Phy­tonu­tri­ents add color to a health­ful diet

Daily Freeman (Kingston, NY) - - YOUR DAILY BREAK - An­thony Ko­maroff Ask Dr. K

You’ve men­tioned phy­tonu­tri­ents in a few re­cent col­umns. What are they? And what can they do for our health?

Let’s be­gin by break­ing “phy­tonu­tri­ents” into its two parts. First, “nu­tri­ents.” These are chem­i­cals in our en­vi­ron­ment that we need to get in­side our body, usu­ally through eat­ing foods that con­tain them. Nu­tri­ents are a nec­es­sary part of our body chem­istry. In­deed, many are nec­es­sary for the life of most liv­ing things.

Nu­tri­ents in­clude car­bo­hy­drates, pro­teins and fats. They also in­clude met­als — such as iron, cop­per, io­dine and zinc — and vi­ta­mins. I’d call oxy­gen and water nu­tri­ents, too.

Now to “phyto.” The word comes from the Greek word for “plant.” And that’s pri­mar­ily where you can find phy­tonu­tri­ents — in plant foods such as fruits, veg­eta­bles, whole grains, dried beans and nuts. These nat­u­ral com­pounds give plants their color, fla­vor, smell and tex­ture.

Phy­tonu­tri­ents are pow­er­ful and healthy sub­stances to in­clude in your diet. There is grow­ing ev­i­dence that they play a cru­cial role in help­ing to main­tain hu­man health and pre­vent a num­ber of dis­eases, such as mac­u­lar de­gen­er­a­tion and some can­cers.

There are as many as 2,000 known phy­tonu­tri­ents. Some of the bet­ter-known phy­tonu­tri­ents are isoflavones (in soy); lig­nans (in flaxseed and whole grains); carotenoids, such as beta-carotene (in car­rots and dark, leafy greens); lutein and ly­copene (in brightly col­ored fruits and veg­eta­bles); and flavonoids (in red-blue tinted fruits).

Choos­ing col­or­ful foods (M&Ms don’t count) helps en­sure that you get as many phy­tonu­tri­ents as pos­si­ble. Typ­i­cally, the deeper the color, the more phy­tonu­tri­ents present in the food. No­table ex­cep­tions are cau­li­flower, gar­lic and onions, and whole grains, which con­tain plenty of these health­ful sub­stances.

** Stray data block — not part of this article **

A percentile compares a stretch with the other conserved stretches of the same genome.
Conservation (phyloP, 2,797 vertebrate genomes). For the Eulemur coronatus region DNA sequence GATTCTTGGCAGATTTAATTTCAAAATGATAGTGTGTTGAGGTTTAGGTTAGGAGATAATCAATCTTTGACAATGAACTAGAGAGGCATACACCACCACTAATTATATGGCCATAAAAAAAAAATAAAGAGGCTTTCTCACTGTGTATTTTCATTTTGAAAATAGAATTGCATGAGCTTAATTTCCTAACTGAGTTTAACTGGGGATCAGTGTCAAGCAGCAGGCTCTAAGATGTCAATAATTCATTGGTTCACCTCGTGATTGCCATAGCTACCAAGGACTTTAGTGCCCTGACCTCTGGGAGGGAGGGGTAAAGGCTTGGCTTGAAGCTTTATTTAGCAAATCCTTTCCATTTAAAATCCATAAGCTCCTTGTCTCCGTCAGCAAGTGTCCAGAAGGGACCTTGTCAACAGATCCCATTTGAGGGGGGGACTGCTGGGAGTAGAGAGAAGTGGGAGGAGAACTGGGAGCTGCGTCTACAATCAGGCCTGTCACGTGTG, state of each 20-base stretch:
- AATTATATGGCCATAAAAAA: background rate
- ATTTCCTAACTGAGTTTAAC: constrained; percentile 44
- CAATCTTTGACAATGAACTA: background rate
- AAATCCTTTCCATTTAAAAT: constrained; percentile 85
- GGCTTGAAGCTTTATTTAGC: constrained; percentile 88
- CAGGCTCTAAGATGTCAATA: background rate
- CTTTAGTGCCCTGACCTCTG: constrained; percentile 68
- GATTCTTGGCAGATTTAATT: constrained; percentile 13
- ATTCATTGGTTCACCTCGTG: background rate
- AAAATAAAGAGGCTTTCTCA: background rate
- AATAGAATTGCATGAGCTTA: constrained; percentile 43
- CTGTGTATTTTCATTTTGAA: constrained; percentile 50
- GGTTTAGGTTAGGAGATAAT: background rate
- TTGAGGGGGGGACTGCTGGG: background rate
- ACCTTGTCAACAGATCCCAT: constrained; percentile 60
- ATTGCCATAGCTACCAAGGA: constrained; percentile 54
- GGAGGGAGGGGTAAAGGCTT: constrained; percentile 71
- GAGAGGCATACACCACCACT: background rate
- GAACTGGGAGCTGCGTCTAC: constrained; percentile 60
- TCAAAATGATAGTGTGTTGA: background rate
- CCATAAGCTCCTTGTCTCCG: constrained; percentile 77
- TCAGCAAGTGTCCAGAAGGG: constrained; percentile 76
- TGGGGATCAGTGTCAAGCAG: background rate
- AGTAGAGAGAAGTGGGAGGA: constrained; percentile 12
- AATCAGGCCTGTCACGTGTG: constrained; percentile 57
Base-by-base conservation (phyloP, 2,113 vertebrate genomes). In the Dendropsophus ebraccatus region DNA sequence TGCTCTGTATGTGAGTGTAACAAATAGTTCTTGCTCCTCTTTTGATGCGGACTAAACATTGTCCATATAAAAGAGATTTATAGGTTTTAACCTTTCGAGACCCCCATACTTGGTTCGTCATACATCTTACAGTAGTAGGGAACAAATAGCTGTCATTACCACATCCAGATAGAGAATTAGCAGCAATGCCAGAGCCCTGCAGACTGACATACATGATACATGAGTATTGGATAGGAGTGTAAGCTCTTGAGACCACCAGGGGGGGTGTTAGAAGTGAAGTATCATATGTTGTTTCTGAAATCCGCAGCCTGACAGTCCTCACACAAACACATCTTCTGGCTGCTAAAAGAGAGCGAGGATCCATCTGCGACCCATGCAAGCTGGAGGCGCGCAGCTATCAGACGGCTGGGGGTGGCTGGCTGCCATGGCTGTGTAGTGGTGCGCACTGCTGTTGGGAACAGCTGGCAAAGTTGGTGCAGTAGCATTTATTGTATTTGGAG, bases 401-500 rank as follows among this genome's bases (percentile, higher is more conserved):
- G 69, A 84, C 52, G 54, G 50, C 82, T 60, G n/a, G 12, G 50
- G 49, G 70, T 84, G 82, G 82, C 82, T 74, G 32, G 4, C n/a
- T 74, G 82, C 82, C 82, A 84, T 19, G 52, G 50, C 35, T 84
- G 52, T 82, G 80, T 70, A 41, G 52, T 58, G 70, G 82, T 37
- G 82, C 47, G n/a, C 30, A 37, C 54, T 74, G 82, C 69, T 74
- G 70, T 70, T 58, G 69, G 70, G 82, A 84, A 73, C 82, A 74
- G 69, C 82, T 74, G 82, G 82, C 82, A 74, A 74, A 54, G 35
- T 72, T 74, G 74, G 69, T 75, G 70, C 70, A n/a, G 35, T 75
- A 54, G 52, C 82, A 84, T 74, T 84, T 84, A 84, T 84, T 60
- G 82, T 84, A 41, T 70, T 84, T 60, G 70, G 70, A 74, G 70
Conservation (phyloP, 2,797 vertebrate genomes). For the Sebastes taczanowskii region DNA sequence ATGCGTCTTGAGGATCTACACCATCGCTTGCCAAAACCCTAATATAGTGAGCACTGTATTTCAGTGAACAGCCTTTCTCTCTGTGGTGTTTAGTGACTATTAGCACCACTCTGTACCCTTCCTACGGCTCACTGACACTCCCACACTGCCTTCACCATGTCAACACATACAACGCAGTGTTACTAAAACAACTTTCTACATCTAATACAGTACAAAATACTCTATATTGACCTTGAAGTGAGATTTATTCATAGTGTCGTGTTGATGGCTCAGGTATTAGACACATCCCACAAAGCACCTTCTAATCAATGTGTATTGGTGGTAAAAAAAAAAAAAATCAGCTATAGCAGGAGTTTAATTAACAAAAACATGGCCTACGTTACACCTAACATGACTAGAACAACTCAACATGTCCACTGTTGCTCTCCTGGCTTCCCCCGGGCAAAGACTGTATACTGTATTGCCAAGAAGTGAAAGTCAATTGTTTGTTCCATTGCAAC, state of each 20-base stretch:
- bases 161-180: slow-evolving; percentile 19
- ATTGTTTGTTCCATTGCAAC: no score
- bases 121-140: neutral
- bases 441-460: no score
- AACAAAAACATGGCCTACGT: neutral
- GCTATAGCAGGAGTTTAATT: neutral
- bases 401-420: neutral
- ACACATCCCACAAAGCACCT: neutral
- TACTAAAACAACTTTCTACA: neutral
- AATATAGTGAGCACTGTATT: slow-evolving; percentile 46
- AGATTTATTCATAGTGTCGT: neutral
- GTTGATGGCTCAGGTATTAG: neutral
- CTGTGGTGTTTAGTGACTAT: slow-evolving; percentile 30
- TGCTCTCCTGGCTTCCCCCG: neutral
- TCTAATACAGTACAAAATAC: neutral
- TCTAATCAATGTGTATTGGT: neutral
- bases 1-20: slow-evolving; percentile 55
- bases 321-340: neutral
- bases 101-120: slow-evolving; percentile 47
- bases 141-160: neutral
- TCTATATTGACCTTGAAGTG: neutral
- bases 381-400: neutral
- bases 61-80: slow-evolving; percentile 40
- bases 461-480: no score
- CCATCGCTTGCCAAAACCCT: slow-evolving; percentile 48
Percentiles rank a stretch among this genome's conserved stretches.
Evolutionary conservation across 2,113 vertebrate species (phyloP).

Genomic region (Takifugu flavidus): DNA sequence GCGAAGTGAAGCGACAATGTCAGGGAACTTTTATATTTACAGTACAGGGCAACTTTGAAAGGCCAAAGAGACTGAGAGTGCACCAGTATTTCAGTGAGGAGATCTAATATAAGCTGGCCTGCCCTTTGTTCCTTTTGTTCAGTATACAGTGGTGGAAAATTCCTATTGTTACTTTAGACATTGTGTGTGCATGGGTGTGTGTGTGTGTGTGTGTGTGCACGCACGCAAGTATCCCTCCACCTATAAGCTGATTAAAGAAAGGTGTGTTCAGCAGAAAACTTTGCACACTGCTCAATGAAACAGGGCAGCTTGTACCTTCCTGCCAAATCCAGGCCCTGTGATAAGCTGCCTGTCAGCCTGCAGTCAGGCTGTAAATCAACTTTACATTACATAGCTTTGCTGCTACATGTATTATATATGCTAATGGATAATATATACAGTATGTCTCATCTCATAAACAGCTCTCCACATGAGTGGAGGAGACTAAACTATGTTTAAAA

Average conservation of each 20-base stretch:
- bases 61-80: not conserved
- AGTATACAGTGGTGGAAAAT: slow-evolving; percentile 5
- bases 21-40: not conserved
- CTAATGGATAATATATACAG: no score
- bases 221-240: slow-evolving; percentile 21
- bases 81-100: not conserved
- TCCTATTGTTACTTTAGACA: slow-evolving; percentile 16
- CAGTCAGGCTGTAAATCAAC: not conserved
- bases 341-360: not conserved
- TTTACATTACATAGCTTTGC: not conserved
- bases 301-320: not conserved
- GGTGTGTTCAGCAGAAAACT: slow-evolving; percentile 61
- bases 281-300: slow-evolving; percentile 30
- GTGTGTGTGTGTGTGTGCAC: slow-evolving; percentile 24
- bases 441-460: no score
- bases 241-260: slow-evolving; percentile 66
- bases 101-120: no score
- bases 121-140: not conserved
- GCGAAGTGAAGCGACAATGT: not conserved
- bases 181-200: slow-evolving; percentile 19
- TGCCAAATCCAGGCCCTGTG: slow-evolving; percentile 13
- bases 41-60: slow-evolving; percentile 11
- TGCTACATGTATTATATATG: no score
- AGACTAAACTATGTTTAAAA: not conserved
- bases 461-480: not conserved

The grow­ing in­ter­est in phy­tonu­tri­ents has cre­ated a vast sup­ply of supplements lin­ing store shelves. But in gen­eral, a pill can’t do what diet can. Get­ting your phy­tonu­tri­ents from plant-based foods en­sures that you’ll get a va­ri­ety of nu­tri­ents that work well to­gether. A sin­gle serv­ing of veg­eta­bles, for ex­am­ple, may pro­vide more than 100 dif­fer­ent phy­tonu­tri­ents. The cru­cial in­ter­ac­tion of these phy­tonu­tri­ents is gen­er­ally lost when you’re get­ting only one or two sub­stances in a pill.

To max­i­mize your in­take of phy­tonu­tri­ents:

• Eat phy­tonu­tri­ent-rich foods fre­quently through­out the day. This helps keep blood lev­els of these com­po­nents con­stant and ul­ti­mately more ef­fec­tive.

• Eat at least five to nine serv­ings a day of fruits and veg­eta­bles.

• Cre­ate a meal around veg­eta­bles and fruits. Fill half your plate with color.

• Sa­vor the skins of the fruits and veg­eta­bles you eat, as­sum­ing you like the taste. The skins of­ten are rich in phy­tonu­tri­ents.

• Reg­u­larly in­clude a wide ar­ray of whole grains in your diet.

• Cook your veg­eta­bles if that’s how you pre­fer to eat them. Most phy­tonu­tri­ents are heat-sta­ble.

(This col­umn ran orig­i­nally in Novem­ber 2014.)

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